5 Ways to Tell if You’re Really Hungry

In the United States, we are blessed with copious amounts of food everywhere we look. It is rare to grow up in the U.S. without ready, steady access to nutritious food. Because of this, many Americans adopt an early habit of eating when they are not really hungry. Over time, we can stop identifying the actual signs of hunger–instead mistaking depression, loneliness, thirst, and boredom for hunger. Routinely eating when you’re not hungry will almost inevitably lead to obesity.

Here are some simple tips that can help you determine if you’re actually hungry.

1. Drink a glass of water.

For some people, thirst and hunger are so similar that we can’t distinguish the difference between the two feelings. This is especially common if you usually get nutrition from your drinks–that is, if you routinely drink sodas, juice or milk products. Drink a tall glass of water if you think you may be hungry. If the hunger persists, it may be the real thing.

2. Ask yourself when you last ate.

If it’s been more than two hours since your last meal or snack, you’re likely to be at least somewhat hungry. However, if you’ve eaten in the last hour or two, the feeling you have may be boredom or craving, not hunger. If you think you’re hungry shortly after a meal, wait half an hour to see if the feeling subsides. If not, get yourself a snack.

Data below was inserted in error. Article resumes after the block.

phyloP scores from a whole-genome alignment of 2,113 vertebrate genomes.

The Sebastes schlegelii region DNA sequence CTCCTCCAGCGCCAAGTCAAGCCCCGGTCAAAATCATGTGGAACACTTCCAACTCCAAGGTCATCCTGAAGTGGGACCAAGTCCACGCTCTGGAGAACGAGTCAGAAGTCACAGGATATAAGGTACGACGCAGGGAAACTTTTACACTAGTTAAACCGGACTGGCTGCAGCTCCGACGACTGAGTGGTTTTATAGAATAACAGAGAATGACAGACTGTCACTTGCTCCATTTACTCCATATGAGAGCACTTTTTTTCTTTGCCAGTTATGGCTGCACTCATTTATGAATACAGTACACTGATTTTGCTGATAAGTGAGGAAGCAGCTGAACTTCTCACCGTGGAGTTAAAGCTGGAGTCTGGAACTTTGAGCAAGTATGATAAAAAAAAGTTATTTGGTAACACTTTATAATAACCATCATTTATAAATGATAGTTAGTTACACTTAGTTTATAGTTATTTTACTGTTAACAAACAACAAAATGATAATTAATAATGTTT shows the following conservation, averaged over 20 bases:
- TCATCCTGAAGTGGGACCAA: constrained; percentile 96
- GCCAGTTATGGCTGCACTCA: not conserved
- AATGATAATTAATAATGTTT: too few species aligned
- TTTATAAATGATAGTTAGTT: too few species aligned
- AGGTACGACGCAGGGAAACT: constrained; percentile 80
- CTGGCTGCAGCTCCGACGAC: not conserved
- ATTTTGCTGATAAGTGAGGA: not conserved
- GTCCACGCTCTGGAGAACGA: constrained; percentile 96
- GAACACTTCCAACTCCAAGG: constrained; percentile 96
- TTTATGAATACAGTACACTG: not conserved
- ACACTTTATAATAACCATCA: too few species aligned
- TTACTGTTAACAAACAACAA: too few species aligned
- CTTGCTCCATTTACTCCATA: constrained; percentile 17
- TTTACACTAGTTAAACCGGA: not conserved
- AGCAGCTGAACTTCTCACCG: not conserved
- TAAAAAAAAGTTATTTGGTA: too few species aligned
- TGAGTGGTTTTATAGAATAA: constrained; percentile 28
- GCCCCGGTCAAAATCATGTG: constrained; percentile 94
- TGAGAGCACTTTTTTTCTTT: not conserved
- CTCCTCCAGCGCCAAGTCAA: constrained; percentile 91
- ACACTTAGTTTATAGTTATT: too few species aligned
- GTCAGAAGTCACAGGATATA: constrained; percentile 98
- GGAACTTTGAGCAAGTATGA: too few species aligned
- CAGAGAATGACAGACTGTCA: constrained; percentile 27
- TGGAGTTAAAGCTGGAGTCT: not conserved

3. Call a friend.

Many people feel false hunger when lonely or depressed. If this describes you, you may benefit from calling a friend or relative to chat for a few minutes, especially if you’ve had a stressful day. If you still feel hungry after doing this (or anything else you enjoy), you are probably hungry. Contact your health care provider if mood disruptions cause you to frequently overeat.

4. Think of something you could eat.

Picture a healthy, low-calorie food, such as an apple or a carrot. If this sounds appealing, you are probably hungry. If the only thing that whets your appetite is a slice of cake, you are probably coping with sugar cravings or fat cravings. Get yourself a snack only if the idea of a healthy meal appeals to you.

5. Take a multivitamin.

Sometimes, cravings for specific foods are caused by nutritional deficiencies. Address these deficiencies by taking a balanced multivitamin supplement containing trace minerals. This may help to address your cravings, especially if you are deficient in a specific micronutrient. Fortunately, because multivitamin supplements are ultimately safe for the vast majority of people, this simple intervention is almost always worth a shot. Talk to your doctor if you think you have a nutritional deficiency.

Visit the National Institutes of Health for more common-sense weight loss tips.